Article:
Local Bodies Need Capacity Building

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Udbodh Bhandari

To adapt to Nepal's newly created federal structure, the country's local development policy-making process has undergone a makeover. With the adoption of new constitution in 2015, Nepal attempted to address three major issues that had been obstructing the country's progress for millennia. The first issue is the centuries-old centralised bureaucracy.  This situation needs to be reformed in conformity with the subsidiarity principle. The country's socio-economic structure is the country's second perennial issue. In the guise of caste and ethnicity, the current social systems were discovered to be causing severe divides among societies. 

The third, and most important, issue is the discrepancy in development produced not only by centrally-driven governmental policies but also by regional and geographical diversity. Now, the second local body election under the federal set-up is going to be held on May 13. At this juncture, it is reasonable to discuss the agendas of the rationale of local bodies (LBs) and their development.  

History 

Village administration in Nepal is as old as the village itself. Sukra Niti and Yagnyavalka Smriti are historical documents that mention the popular assembly, which used to deal with local issues and settle local conflicts. During the Lichhavi era, there were a variety of state officials at both the central and field levels. Next, only the Kathmandu Valley and its environs were under the control of the Malla Kings. The King, Crown Prince, Chautariya, Kajis, Sardars, and Khajanchis comprised the central administration, which was the focal point of the entire administrative system of the Kingdom throughout Prithvi Narayan Shah's reign. The Bhardari Sabha, which consisted of high-ranking nobility and state officials, was used to aid the King to administer the administration.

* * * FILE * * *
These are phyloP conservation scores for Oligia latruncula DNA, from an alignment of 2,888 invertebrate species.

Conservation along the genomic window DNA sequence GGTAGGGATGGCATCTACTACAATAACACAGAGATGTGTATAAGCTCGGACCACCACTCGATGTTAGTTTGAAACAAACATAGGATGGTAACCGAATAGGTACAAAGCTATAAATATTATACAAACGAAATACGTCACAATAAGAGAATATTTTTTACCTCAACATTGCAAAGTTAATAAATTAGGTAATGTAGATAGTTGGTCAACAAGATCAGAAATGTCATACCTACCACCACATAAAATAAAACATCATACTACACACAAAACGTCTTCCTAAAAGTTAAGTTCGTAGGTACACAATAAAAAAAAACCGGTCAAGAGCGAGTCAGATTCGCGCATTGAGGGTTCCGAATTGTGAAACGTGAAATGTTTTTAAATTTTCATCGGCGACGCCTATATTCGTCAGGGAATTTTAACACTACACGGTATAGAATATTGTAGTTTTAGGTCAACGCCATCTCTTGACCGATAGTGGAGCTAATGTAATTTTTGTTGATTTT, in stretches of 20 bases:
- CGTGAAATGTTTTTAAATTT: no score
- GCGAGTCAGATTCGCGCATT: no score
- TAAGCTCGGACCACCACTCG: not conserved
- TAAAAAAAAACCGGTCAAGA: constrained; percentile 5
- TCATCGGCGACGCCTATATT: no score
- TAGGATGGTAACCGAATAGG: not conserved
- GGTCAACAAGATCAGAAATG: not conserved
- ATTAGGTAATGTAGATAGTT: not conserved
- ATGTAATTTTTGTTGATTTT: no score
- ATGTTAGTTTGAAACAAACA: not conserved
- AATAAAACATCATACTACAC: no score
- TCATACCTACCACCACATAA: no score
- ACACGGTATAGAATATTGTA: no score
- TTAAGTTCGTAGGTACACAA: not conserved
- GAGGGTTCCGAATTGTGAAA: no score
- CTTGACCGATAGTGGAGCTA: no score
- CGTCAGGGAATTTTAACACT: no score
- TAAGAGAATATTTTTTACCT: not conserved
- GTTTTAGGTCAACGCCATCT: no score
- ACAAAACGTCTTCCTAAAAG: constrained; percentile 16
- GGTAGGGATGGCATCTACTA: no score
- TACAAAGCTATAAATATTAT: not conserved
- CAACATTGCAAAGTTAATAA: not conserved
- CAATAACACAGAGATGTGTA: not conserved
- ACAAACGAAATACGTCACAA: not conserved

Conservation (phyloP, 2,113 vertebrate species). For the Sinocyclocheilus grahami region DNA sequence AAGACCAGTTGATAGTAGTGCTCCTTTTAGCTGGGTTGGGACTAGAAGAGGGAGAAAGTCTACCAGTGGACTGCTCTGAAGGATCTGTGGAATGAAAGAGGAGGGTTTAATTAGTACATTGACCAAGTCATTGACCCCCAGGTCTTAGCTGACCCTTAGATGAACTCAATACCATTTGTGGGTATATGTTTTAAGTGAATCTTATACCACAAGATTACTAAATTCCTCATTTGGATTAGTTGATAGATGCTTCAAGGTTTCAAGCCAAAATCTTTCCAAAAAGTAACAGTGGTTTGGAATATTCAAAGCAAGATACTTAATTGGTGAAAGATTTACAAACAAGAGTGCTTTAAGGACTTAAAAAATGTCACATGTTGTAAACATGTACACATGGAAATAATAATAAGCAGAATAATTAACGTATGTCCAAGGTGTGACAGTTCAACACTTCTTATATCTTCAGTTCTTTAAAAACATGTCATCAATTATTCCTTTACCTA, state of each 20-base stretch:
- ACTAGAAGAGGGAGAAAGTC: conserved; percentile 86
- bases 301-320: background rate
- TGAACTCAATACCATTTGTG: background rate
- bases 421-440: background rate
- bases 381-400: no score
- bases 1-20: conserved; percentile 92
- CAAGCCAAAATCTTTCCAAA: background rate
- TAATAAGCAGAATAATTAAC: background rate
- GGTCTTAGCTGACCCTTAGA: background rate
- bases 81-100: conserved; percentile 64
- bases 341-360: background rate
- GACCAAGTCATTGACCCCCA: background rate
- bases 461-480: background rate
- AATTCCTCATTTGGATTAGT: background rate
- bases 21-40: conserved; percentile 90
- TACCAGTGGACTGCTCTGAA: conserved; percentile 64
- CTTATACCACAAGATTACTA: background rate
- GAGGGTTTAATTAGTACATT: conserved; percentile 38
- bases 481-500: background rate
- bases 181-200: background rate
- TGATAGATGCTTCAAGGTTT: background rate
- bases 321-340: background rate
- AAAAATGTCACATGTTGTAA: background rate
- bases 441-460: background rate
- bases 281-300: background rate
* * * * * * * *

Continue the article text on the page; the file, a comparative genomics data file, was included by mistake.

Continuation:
In 1926, during the Rana government, an Act was introduced, providing for the establishment of local Panchayat institutions. This Act established local councils made up of village elders. Since the early 1950s, when the Tribhuvan Gram Bikas (Tribhuvan Village Development) Programme was established, the government has attempted to develop its rural areas. From 1950 to 1960, successive governments were interested in the spirit of local self-government. Decentralisation was established as a policy in the Panchayat system during the 3rd Plan period (1965-70) to involve the people in the decision-making process, particularly regarding planning and development in areas within the geographical boundaries of the local authorities. 

Various commissions were formed in the past for the enhancement and growth of local governments and to ensure local development. These include the Administrative Reform Commission (1968), the Thapa Commission (1963), the Decentralisation Plan (1965), the Jaya Prakash Committee (1969), the 21-member Decentralization Committee (1971), the Decentralisation Sub-committee (1981), and so on.  Other local development initiatives include the Local Administration Act (1965), District Administration Plan (1975), Integrated Panchayat Development Design (1978), and Decentralisation Act (1982). However, these commissions did not effectively create a way out of the comprehensive establishment of decentralisation and inclusiveness in development and power devolution.